New building regulations in response to Grenfell

Communities Secretary James Brokenshire said the Government’s ‘Building a Safer Future’ proposals would ensure “stronger sanctions to prevent and punish wrongdoing”.

They include creating a more effective regulatory and accountability framework for keeping people safe, clearer standards and guidance for building materials, and giving residents more of a voice in the management of their properties.

LGA Chairman Lord Porter said: “Since the Grenfell Tower tragedy, the LGA has made the case for fundamental reform of the building regulations system.

“We are pleased that James Brokenshire has committed to implementing these recommendations and, where necessary, that government is going beyond them as they have done with the ban on the use of combustible materials.

“We are also pleased to be working as part of the Joint Regulators Group to develop the proposals for the Joint Competent Authority. This will help ensure effective enforcement at a local level and that building control, fire and rescue services and the Health and Safety Executive have the powers and sanctions they need to drive cultural change.”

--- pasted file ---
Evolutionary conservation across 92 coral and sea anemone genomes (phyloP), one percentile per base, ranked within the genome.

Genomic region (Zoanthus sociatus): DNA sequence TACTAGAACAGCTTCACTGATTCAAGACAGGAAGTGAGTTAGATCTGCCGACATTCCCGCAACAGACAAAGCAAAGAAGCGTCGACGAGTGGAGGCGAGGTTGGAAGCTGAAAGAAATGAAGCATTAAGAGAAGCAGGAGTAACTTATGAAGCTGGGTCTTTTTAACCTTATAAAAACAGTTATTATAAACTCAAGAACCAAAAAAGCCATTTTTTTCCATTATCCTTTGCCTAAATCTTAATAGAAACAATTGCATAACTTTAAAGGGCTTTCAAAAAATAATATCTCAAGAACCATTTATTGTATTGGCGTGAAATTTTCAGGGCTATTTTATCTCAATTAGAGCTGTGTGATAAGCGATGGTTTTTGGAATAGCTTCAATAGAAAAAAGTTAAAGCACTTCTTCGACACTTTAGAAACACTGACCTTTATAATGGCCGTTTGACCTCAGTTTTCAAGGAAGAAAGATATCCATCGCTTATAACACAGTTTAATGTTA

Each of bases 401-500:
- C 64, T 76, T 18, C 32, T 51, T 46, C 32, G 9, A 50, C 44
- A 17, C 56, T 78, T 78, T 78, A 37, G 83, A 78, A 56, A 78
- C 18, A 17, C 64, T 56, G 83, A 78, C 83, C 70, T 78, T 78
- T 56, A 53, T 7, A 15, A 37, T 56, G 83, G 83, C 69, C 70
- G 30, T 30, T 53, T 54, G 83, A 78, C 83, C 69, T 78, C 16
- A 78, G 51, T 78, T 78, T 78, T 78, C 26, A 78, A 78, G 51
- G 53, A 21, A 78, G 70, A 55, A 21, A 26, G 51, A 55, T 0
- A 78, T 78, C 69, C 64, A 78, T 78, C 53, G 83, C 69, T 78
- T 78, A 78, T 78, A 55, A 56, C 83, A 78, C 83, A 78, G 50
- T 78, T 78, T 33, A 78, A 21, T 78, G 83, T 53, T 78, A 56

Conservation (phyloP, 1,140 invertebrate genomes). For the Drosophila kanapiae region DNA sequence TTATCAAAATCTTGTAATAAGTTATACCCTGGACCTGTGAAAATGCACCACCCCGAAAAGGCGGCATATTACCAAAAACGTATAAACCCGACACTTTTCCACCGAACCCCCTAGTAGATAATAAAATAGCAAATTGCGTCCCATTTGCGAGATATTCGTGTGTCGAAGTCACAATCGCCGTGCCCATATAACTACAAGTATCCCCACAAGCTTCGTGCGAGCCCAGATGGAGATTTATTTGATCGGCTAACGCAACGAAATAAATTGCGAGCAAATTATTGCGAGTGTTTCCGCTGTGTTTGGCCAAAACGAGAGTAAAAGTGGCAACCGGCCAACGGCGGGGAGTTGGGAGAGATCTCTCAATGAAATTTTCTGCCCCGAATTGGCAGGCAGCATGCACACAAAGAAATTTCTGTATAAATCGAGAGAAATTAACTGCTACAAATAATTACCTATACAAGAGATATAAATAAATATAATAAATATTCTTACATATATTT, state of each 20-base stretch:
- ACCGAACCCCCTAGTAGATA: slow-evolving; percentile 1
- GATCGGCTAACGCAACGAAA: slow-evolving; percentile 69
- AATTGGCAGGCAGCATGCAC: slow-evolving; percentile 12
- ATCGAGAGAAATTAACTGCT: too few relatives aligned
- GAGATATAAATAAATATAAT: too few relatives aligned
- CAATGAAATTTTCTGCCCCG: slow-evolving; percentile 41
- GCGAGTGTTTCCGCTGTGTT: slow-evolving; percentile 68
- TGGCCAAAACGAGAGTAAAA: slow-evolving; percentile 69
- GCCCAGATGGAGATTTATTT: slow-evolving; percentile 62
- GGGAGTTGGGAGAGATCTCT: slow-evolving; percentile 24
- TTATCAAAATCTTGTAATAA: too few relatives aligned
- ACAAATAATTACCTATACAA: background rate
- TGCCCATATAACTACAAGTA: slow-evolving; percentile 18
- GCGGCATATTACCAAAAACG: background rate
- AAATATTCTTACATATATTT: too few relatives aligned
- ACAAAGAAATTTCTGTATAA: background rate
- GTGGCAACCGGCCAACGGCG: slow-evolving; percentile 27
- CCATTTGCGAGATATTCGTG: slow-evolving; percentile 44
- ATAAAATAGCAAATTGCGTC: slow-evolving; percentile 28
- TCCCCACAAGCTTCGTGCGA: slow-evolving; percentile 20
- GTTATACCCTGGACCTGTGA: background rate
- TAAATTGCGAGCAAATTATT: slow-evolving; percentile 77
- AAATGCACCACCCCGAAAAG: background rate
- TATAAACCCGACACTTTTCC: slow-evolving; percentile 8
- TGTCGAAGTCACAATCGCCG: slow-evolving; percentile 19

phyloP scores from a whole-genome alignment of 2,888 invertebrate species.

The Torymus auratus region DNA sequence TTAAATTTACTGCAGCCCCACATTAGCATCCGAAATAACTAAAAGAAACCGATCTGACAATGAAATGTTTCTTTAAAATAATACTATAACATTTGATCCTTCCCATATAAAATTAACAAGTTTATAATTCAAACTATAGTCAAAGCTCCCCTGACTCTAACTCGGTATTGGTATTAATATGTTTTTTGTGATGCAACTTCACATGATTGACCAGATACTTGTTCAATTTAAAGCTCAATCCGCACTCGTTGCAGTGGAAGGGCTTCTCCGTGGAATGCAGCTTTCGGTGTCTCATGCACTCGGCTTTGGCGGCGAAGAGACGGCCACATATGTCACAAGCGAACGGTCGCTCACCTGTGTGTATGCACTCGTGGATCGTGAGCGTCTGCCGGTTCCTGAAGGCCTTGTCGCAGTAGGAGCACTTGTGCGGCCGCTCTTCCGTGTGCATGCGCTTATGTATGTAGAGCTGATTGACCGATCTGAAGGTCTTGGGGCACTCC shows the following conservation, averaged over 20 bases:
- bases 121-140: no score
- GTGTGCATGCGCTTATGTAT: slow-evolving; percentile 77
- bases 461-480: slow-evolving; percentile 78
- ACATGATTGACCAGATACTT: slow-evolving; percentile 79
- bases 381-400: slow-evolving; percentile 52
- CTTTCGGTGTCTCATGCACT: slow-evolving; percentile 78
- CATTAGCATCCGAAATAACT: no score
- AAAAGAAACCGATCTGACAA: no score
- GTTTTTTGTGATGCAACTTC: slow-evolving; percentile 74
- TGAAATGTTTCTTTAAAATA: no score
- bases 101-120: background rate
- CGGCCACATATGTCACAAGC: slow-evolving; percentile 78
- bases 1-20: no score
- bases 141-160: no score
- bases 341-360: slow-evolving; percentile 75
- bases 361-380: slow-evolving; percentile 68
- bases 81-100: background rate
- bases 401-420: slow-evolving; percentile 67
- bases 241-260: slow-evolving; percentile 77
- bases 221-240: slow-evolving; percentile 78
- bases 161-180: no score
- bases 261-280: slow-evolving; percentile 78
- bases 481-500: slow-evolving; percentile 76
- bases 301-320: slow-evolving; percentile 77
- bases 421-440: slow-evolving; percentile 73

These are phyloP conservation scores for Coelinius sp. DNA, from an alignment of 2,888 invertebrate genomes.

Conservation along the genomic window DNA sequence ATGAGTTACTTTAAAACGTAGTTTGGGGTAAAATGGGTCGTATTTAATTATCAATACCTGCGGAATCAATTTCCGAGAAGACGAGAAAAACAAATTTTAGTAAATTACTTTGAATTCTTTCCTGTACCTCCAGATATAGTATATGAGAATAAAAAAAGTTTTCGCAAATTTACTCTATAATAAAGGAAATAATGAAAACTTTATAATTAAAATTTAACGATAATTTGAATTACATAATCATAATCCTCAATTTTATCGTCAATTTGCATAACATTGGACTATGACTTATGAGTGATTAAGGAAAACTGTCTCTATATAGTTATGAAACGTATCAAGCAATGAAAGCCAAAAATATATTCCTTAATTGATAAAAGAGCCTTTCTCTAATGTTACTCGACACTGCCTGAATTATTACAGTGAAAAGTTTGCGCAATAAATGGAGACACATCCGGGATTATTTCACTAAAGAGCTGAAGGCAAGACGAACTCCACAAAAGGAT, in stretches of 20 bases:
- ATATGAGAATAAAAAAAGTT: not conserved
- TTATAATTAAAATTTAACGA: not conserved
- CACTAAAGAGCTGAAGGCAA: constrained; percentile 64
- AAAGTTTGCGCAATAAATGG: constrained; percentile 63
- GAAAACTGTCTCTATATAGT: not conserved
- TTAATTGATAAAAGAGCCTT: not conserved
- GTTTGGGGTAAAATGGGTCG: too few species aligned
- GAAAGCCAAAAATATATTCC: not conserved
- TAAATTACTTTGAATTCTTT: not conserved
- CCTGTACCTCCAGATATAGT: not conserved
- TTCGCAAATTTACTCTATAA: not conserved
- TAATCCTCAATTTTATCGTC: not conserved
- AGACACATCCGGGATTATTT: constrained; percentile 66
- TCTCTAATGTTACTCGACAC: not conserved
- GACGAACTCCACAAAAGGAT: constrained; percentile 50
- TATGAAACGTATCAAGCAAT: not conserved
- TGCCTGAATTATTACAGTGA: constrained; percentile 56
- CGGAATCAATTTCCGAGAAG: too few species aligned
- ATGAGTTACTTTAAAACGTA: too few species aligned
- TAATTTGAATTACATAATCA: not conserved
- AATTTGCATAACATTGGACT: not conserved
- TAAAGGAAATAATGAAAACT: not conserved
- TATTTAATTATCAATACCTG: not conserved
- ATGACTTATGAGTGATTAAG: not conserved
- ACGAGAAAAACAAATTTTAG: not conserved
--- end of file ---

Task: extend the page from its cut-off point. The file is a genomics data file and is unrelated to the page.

But he added: “The definition of higher risk residential buildings in the Hackitt Review is currently too narrow. It must be extended to all buildings in which vulnerable people sleep other than private homes. Consideration must also be given to lowering the height definition of high-rise buildings from the current definition.”

While legislation will take time to implement, the Government announced it is taking action to deal with the remaining buildings where private owners are not fulfilling their responsibility to remediate unsafe ACM cladding.

An addendum to the housing health and safety rating system operating guidance has been laid to give councils confidence to take enforcement action on such buildings, and the LGA will also host a new joint inspection team.

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